With all the negativity, it’s easy to dismiss Dragon Wars as an awful film. But just when you’re ready to write the thing off, Dragon Wars does a 360-degree turn once the action starts. In spite of its low budget, this film has some top rate visual effects and action scenes. Buruki and Imoogi, the two serpent dragons, are effective and convincing throughout the film. Two scenes, in particular, define this film and save it from the dragon dung dragon_wars_4.jpgheap. The first is an amazing battle in downtown Los Angeles between the forces of Buruki and the US army. An army of black-clad ancient warriors, massive rocket-firing turtles, and screaming pteranodons attack the city in search of Sarah (who Buruki found, forgot to eat, and then lost again). The US Army aims to drive them off, and the resultant battle is a drawn-out yet thrilling visual arts extravaganza. To be fair, some scenes repeat too frequently and the action doesn’t connect well to the story, but it’s a visual treat and surprisingly entertaining. The second scene is the movie’s climax, which brings together all the forces for one last showdown. While the surrounding portions of the scene are forgettable, the battle between the two dragons is a wild, inspired, and satisfying end to the film.

Other factors work to the film’s advantage as well. Choppiness aside, the film has decent pace. The music is excellent, and the sound deserves special mention as well. The babes and hunks rating doesn’t fare as well, though. Both Behr and Brooks are decidedly average in the looks department. Nothing noteworthy here.

This is a tough film to make a final call on, but the strong and creative action scenes were so surprising and enjoyable that I found myself satisfied at the end of the film. Sure, there are major problems with the film, but for a first international effort by Hyung-rae Shim, there are enough good things going on that the film is worth watching if you are a fan of action movies.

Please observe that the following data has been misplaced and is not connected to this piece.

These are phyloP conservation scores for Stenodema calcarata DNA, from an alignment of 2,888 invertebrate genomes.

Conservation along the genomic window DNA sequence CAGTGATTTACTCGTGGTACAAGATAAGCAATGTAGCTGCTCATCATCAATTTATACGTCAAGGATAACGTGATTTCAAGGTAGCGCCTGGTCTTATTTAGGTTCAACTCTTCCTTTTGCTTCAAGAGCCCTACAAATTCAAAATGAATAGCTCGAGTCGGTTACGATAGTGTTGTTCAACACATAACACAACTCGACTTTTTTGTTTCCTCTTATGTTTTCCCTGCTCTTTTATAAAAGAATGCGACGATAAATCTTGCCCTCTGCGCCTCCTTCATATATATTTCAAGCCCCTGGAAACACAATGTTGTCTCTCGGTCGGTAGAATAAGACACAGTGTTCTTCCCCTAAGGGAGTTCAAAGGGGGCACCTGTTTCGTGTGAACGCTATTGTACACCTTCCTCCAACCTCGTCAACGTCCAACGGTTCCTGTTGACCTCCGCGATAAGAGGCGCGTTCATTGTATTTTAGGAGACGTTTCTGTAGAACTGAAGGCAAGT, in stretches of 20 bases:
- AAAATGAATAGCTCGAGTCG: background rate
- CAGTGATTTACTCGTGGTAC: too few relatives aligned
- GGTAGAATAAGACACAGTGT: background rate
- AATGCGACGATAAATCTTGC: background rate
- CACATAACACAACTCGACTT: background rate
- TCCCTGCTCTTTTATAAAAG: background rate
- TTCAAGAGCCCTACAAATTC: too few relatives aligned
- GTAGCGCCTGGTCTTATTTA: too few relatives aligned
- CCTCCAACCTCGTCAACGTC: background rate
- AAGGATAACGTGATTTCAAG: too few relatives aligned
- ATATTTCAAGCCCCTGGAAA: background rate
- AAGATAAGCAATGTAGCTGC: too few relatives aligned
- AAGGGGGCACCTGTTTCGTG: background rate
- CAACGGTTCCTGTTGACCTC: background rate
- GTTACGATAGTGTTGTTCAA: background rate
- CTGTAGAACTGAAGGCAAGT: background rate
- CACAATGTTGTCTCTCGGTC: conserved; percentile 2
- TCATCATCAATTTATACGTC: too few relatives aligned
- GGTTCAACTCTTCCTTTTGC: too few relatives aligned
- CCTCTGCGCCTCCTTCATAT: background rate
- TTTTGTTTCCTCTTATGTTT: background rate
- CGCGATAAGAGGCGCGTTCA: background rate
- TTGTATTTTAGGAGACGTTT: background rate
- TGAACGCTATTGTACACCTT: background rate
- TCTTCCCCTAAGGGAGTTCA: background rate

Fun Fact
Visionary director Hyung-rae Shim is one of the leading comedians in Korea.

Pace: 55
Plot: 38
Action: 64
Consistent Premise: 20
Script/Quotes: 21
Characters: 33
Acting: 29
Villain: 47
Body Count: 78
Babes: 59
Hunks: 58
Explosions: 77
Special Effects: 82
Stunts: 50
Ending: 68

Overall: 55 (Solid in some spots, awful in other spots)

Review: Death Race

death_race_cov.jpgYear: 2008
Director: Paul W.S. Anderson
Starring: Jason Statham, Joan Allen, Tyrese Gibson, Natalie Martinez, Ian McShane
Kaboom Review Action Movie Rating: 67

A framed convict attempts to earn his freedom by winning the prison’s deadly automobile races.

Quick Review
While Death Race doesn’t come close to action-film greatness, the film does a solid job with its races, spins a decent story, and has sufficient acting to hold things together. There is a lot to like here. The film exceeds expectations in every way. But there just isn’t enough meat to Death Race to carry the film to any sort of excellence: the story lacks depth and breadth; the action is limited in deathrace_1.jpgscope. Still, Death Race is a winner worth watching, and deserves credit for staying within itself nicely.

Full Review
Death Race is not Shakespeare, but it never pretends to be. This is a film with a simple, tight mission: impress audiences with violent, bloody auto races wrapped in the thinnest of plots. Suprisingly, though, Death Race holds up well for its 90-minute run.

The heart of the film—check that—nearly all of the film, is its races. For the most part these are solid action sequences: creative, well executed, and entertaining. At times, however, things do get a bit repetitive. Cars zoom around the penitentiary track trying to blow each other to bits, and there are perhaps a hundred shots of guns firing and cars getting peppered with shells. But this weakness aside, there is a lot to like about the action in Death Race. Visually, the film is set a hard, metallic sheen—filled with stark blues and grays—that gives the film a rough, brutal edge to it. And make no mistake: Death Race is not a film for the kiddies. This film exalts in deathrace_3.jpgits R-rating. We’ve got decapitations, occasional gore, and plenty of swearing. The film moves along briskly, sparing only minimal time to establish the plot and hold the story together. Scenes are tight, well shot, and crisply edited. Visual effects are convincing and effective. Even during the short time the actors aren’t racing, they tend to be fighting with table trays, fists, and wrenches. These scenes are well executed, with the same brutal edge that runs throughout the film. To the film’s credit, most of the action sequences make sense, and advance the story in logical steps. I was a bit confused about the logic behind the rules and strategy of the first two races, but all in all, the action in Death Race is above expectations. Kudos!